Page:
Pediatric Nephrology 02/1999; 13(1):68-72. DOI:10.1007/s004670050566 · 2.88 Impact Factor
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    ABSTRACT: In a prospective, uncontrolled multicenter study, we have evaluated the effects of probucol on hyperlipidemia, proteinuria, and glomerular filtration rate (GFR) in hyperlipidemic children with persistent nephrotic syndrome. Probucol was started for a total of 12 weeks in 8 children and for 24 weeks in 14 children. Lipoprotein profiles, serum malondialdehyde (MDA) levels, proteinuria, renal function, and electrocardiogram were monitored every 4 weeks. Side effects were recorded by questionnaire. Treatment was completed by 7 of 8 patients for 12 weeks and by 7 of 14 children for 24 weeks. After 12 weeks, the mean serum concentrations of triglycerides (-15%), total cholesterol (-25%), very low-density lipoprotein-cholesterol (-27%), low-density lipoprotein-cholesterol (-23%), and high-density lipoprotein-cholesterol (-24%), as well as apolipoprotein (apo) A-I (-19%), apo B (-21%), and MDA (-32%) were reduced. The positive effects of probucol on the lipoprotein profile persisted over 24 weeks; however, there was no significant effect on either proteinuria or GFR. In conclusion, probucol had beneficial effects on lipoproteins and lipid peroxidation, but improved neither proteinuria nor GFR. The drug was generally tolerated well, but had to be discontinued because of a prolonged QT interval in 4 of 22 patients.
    Pediatric Nephrology 02/1999; 13(1):7-12. DOI:10.1007/s004670050554 · 2.88 Impact Factor
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    R E Port, R W Ding, T Fies, K Schärer
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    ABSTRACT: To establish a pharmacodynamic model that allows one to predict the haemoglobin (Hb) response to EPO in children as a function of dose and time, and to derive recommendations for initial dosing and subsequent dose adjustment. Haemoglobin was monitored in eight children aged 8-15 years with anaemia due to renal failure during treatment with EPO. All patients were free of conditions known to impair the response to EPO. Pretreatment Hb was 4.9-9.0 g dl(-1). The drug was administered once weekly by subcutaneous injection; doses ranged from 1700 to 6800 U week (-1). Hb was monitored for 4-38 months. The Hb-time data were analysed by applying a population pharmacodynamic model proposed for EPO in adult haemodialysis patients. Internal model validation was carried out by using a bootstrap procedure. The increase of Hb during treatment with EPO was linear until steady state was reached after 103+/-33 days (mean +/- interindividual s.d.). The weekly gain in Hb from the onset of therapy to steady state was 0.0805+/-0.026 g dl(-1) (mean +/- interindividual s.d.) for every 1000 U EPO week (-1); it did not exhibit a dependence on body weight. Estimated mean prediction errors are +/-1.53 g dl(-1) for predictions that are based on the mean population parameters and +/-0.83 g dl(-1) for predictions that take into account the complete individual Hb-time data up to and including steady state. The model describes the time course of the Hb response to EPO in children with renal anaemia. The required weekly EPO dose should initially be calculated from the individual pretreatment Hb and the desired Hb at steady state by using the mean population estimates of the weekly gain in Hb per dose unit before steady state (beta) and the time needed to reach steady state (tau). A reduction of the initial dose according to body weight is not justified by the available evidence. beta should be re-estimated individually after 6 weeks of treatment and dose should be adjusted accordingly. A final dose adjustment should be made when steady state has been reached based on individual estimates of beta and tau.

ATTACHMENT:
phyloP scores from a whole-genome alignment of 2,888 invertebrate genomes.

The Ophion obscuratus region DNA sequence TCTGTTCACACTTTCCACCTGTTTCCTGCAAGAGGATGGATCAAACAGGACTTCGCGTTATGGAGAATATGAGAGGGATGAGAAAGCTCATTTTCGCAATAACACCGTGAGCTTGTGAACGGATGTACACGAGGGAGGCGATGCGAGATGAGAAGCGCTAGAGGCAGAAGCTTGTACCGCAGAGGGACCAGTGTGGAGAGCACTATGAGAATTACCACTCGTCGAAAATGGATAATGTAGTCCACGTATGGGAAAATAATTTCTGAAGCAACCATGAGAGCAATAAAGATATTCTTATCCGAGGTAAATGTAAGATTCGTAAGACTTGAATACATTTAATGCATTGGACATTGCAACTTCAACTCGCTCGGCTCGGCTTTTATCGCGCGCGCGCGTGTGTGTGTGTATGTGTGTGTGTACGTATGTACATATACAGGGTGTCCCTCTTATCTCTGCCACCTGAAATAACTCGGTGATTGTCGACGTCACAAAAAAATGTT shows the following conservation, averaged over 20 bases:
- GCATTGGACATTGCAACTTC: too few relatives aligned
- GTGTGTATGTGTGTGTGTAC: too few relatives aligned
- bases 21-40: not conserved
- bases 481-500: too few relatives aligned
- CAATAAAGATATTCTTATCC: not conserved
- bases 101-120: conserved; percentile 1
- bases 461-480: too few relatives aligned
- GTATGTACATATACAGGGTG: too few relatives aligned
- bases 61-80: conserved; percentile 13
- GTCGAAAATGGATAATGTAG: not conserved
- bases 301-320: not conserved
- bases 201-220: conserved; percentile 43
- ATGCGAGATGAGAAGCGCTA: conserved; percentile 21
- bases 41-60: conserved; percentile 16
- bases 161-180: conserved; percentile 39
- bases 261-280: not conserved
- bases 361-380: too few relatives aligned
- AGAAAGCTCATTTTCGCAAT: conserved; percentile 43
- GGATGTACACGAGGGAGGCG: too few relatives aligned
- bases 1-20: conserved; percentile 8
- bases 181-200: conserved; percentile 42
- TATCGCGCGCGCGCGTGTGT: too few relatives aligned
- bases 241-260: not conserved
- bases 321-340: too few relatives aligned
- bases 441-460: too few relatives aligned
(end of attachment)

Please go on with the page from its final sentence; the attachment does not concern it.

British Journal of Clinical Pharmacology 12/1998; 46(5):461-6. DOI:10.1046/j.1365-2125.1998.00797.x · 3.69 Impact Factor

Publication Stats

3k Citations
553.39 Total Impact Points

Institutions

  • 1973–2008
    • Universität Heidelberg
      • • Department of Pediatric Neurology
      • • Institute of Immunology and Serology
      • • Institute of Pathology (Mannheim)
      Heidelburg, Baden-Württemberg, Germany
  • 2000
    • Philipps University of Marburg
      Marburg, Hesse, Germany
  • 1977–1999
    • University of Iowa Children's Hospital
      Iowa City, Iowa, United States
  • 1996
    • University of Bonn
      • Institute of Human Genetics
      Bonn, North Rhine-Westphalia, Germany
  • 1995
    • Claude Bernard University Lyon 1
      Villeurbanne, Rhône-Alpes, France
  • 1993–1994
    • Gesellschaft für Pädiatrische Nephrologie
      Heidelburg, Baden-Württemberg, Germany
    • The University of Manchester
      • School of Biomedicine
      Manchester, England, United Kingdom
  • 1987
    • Heidelberg University
      Tiffin, Ohio, United States
  • 1976
    • Orthopädische Universitätsklinik Friedrichsheim
      Frankfurt, Hesse, Germany